The devilish humour of Fernando Pessoa

by Bernard O'Shea

Fernando Pessoa is regarded as one of the greatest Portuguese poets even though he received most of his schooling in English in Durban, South Africa, where he lived from the ages of 7 to 17 before returning to Lisbon. He was a prolific writer in both languages (and sometimes wrote in French), and apart from his own writing he frequently translated other people’s novels from one language to another.

Unfortunately for him, though, the bulk of his own work was not published in his lifetime (1888 to 1935);  most of it – some 25,000-plus typed pages – was found in a big wooden trunk after his death, and it now largely available in print. Many of his English poems have been translated into Portuguese, and vice versa, by modern translators.

On a trip to Lisbon, I bought Volume II of Fernando Pessoa’s Poesia Inglesa. (It must have inspired me more than Volume I.) It’s from the series Obras de Fernando Pessoa (The Works of Fernando Pessoa) translated by Luísa Freire, published by Assíro & Alvim. Here is a sample that I like: it is a description of one of my favourite regions in Portugal, the arid Alentejo. I like the area for its remoteness and stillness – often you will see just olive trees or cork trees in a field of sunburnt yellow, as per the picture below. Perhaps nowadays the Alentejo is an escape from the hurly-burly of the modern world, but for Pessoa, writing in 1907, it must have seemed far less alluring.

Alentejo seen from the train

Nothing with nothing around it
And a few trees in between
None of which very clearly green,
Where no river or flower pays a visit.
If there be a hell, I’ve found it,
For if it ain’t here, where the Devil is it?

Alentejo visto do comboio

Nada, tendo nada em seu redor
E, de permeio, algumas árvores somente
Nehuma delas verde claramente,
Onde nada aparece, rio ou flor.
Se acaso há um inferno, ele aqui está,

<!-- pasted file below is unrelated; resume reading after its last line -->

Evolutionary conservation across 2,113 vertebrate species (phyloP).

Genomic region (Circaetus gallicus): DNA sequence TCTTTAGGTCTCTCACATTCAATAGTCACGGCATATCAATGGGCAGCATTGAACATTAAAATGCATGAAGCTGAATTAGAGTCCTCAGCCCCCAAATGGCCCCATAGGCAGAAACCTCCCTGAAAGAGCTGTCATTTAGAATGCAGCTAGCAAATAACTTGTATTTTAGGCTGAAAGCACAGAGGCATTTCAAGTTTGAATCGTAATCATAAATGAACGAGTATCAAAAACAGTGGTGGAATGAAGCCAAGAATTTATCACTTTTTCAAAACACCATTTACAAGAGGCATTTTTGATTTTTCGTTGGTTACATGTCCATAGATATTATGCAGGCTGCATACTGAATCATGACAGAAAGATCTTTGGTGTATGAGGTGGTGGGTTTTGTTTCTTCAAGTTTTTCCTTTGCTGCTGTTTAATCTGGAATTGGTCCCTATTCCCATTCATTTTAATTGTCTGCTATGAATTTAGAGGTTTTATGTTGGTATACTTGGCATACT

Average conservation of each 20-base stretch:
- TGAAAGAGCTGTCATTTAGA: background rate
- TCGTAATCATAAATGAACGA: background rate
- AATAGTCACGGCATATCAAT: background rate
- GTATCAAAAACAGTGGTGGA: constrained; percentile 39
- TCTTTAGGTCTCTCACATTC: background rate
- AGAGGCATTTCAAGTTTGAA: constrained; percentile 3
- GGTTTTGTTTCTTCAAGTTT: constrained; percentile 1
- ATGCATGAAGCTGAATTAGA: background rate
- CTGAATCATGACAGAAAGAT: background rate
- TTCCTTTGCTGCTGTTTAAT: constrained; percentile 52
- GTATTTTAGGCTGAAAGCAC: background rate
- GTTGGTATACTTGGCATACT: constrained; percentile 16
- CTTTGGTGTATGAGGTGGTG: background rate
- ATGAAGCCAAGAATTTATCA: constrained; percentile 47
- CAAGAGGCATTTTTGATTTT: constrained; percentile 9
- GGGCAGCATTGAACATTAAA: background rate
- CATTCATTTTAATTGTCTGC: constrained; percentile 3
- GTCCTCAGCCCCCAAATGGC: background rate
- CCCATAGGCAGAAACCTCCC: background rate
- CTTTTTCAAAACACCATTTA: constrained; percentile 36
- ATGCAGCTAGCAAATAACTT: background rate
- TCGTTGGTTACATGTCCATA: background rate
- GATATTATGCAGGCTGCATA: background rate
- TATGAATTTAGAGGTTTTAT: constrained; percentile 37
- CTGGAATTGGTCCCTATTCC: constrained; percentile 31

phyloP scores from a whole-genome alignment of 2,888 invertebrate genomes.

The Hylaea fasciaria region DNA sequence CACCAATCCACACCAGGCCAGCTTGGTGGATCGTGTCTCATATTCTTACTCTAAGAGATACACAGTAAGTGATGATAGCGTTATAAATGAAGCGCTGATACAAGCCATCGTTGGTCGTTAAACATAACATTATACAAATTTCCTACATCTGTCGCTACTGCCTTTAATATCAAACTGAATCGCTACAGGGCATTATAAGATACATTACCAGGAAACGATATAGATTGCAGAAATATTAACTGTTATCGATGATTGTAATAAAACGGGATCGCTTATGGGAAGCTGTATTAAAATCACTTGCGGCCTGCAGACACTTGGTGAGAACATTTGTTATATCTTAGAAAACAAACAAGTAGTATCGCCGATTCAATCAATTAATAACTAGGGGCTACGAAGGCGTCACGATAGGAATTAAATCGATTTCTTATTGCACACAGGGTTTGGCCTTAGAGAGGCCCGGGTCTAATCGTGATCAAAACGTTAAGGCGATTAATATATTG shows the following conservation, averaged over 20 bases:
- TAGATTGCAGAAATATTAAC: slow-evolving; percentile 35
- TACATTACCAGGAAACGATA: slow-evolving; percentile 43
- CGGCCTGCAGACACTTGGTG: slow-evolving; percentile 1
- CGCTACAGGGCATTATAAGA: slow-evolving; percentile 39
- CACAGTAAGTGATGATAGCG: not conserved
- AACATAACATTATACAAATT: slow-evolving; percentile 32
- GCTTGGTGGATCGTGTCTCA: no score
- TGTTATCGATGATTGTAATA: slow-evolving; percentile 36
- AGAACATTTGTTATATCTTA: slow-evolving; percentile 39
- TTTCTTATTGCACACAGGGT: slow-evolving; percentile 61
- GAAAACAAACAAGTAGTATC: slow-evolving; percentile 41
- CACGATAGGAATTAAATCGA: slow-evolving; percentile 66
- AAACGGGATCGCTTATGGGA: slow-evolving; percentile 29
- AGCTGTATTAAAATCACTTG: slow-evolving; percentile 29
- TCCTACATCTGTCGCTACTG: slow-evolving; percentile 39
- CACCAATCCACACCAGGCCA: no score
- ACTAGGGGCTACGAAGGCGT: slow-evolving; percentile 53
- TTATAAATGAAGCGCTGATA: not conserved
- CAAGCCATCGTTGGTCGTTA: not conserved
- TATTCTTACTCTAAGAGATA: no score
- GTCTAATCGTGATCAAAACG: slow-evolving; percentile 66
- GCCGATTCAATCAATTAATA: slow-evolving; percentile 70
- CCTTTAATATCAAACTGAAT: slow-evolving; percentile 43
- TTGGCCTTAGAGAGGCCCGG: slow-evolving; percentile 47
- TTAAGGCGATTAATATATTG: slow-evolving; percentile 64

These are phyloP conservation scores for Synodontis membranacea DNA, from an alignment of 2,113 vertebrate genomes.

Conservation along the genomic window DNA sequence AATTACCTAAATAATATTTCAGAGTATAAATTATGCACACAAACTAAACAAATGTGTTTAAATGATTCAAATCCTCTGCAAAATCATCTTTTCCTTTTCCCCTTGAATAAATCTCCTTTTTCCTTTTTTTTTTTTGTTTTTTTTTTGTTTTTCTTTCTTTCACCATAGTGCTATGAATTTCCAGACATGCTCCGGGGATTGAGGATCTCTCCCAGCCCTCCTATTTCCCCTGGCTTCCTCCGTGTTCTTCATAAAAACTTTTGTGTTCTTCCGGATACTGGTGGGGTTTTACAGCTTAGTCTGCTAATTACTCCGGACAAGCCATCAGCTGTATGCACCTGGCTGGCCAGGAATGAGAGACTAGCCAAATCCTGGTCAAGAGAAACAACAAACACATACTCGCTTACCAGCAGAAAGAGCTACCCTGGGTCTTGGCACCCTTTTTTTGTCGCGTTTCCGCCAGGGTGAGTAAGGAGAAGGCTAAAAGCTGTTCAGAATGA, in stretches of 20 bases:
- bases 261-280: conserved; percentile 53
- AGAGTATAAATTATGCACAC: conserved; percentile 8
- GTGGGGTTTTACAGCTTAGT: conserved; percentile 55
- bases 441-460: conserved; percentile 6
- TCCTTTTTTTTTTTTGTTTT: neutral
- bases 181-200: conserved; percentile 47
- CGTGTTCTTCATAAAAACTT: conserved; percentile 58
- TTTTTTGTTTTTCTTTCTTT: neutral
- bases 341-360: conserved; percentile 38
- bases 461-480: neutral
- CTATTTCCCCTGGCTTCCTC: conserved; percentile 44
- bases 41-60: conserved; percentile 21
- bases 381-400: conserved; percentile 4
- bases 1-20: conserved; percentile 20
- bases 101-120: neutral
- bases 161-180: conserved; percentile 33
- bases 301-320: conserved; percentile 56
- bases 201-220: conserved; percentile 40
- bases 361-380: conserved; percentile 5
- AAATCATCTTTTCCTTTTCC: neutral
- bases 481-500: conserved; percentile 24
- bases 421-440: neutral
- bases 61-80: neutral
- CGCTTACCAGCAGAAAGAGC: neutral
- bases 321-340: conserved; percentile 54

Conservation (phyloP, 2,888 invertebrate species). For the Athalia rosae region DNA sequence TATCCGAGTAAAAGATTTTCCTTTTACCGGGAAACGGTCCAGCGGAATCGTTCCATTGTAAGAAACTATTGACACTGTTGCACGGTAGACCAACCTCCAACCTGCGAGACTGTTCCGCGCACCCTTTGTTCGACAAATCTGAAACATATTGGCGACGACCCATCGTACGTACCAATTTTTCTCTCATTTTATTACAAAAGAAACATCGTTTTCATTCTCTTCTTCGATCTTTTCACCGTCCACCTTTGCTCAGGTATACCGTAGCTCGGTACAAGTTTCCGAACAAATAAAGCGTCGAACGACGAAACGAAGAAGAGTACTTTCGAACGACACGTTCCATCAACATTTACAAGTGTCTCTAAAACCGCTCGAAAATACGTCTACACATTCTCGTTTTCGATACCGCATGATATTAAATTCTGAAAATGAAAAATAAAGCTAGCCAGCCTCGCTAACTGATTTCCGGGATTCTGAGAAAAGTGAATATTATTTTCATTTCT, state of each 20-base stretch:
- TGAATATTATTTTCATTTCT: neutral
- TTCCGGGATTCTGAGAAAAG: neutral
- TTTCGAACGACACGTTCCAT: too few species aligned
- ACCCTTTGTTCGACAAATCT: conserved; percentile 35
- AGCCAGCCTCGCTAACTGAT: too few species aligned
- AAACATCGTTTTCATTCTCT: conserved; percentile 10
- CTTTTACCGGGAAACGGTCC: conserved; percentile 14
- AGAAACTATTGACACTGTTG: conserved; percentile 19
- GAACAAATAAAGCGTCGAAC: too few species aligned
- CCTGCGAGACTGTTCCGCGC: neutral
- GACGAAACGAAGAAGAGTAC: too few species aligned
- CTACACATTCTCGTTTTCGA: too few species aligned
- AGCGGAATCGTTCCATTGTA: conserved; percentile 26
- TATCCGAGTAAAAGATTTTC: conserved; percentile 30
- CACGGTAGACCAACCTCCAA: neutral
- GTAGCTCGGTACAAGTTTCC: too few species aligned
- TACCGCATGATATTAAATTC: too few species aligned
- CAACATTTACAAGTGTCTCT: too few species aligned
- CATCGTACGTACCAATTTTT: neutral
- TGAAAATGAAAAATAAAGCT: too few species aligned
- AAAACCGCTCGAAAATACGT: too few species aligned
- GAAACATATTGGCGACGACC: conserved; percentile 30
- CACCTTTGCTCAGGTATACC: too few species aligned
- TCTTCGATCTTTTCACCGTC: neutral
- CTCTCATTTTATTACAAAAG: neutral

Pois, se não aqui, onde o Diabo estará?

Some help with the vocabulary:

  • um redor (masculine) is a “circle, circuit, or contour“, but it can also mean environs or surroundings, while ao redor, de redor or em redor mean “round, all around, about or all about“.
  • de permeio means “in the middle of, among or between“. It can also mean “inwardly“.
  • um acaso as a noun means “chance, hazard, fortune, luck or venture“, while acaso by itself as an adverb means “by chance, perhaps or incidentally“; ao acaso means “at random“; por acaso also means “by chance or perchance“.
  • pois is a very useful word to have in your vocabulary. As a conjunction it can mean “because, since, whereas, therefore, as, for, so“; pois bem means “well then“; pois é means “that’s it” either in a factual or exclamatory fashion; pois é isso mesmo! means “that’s just it!pois não means “of course, certainly“; while pois sim! means an ironical or sarcastic “yeah, sure!

A typical scene from the Alentejo.

The Alentejo is not as bad as Pessoa makes it out to be. It’s the hottest and driest part of Portugal, but can be quite verdant and has a splendid coastline, although the waves can be rougher than in the more popular Algarve region.

Pessoa is regarded as one of the voices of Lisbon, and if you are ever in the city you should go to the cafe A Brasileira (The Brazilian Lady ) at 120 Rua Garrett to see the statue of Fernando seated at one of the outside tables.

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